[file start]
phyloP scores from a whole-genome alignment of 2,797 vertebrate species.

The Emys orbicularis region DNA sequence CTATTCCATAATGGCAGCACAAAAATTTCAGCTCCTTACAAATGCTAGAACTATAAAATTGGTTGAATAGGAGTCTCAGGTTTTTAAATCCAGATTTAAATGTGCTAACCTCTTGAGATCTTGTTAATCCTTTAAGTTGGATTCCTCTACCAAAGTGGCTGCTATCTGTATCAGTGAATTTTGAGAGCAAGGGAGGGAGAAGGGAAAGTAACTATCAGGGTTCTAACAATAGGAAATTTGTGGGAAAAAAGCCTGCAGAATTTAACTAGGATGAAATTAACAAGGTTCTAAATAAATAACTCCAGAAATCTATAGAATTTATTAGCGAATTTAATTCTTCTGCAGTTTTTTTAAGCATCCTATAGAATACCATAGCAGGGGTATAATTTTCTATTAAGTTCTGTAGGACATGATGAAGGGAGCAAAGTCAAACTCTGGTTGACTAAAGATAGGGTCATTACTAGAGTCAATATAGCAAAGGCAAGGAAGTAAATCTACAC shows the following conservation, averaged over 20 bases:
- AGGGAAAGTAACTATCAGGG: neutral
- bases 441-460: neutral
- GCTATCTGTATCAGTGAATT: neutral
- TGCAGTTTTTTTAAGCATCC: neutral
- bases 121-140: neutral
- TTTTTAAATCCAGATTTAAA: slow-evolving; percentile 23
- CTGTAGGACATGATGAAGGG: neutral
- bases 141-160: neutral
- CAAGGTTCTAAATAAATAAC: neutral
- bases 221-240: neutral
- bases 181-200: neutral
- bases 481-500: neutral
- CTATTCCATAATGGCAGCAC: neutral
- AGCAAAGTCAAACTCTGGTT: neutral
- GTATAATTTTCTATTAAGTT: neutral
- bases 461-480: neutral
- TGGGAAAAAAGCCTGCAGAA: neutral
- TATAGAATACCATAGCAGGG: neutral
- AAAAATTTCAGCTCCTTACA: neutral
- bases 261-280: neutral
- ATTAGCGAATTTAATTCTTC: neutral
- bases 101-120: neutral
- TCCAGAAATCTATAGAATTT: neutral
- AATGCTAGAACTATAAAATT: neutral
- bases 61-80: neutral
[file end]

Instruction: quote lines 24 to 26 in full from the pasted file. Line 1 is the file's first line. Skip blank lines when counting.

- bases 101-120: neutral
- TCCAGAAATCTATAGAATTT: neutral
- AATGCTAGAACTATAAAATT: neutral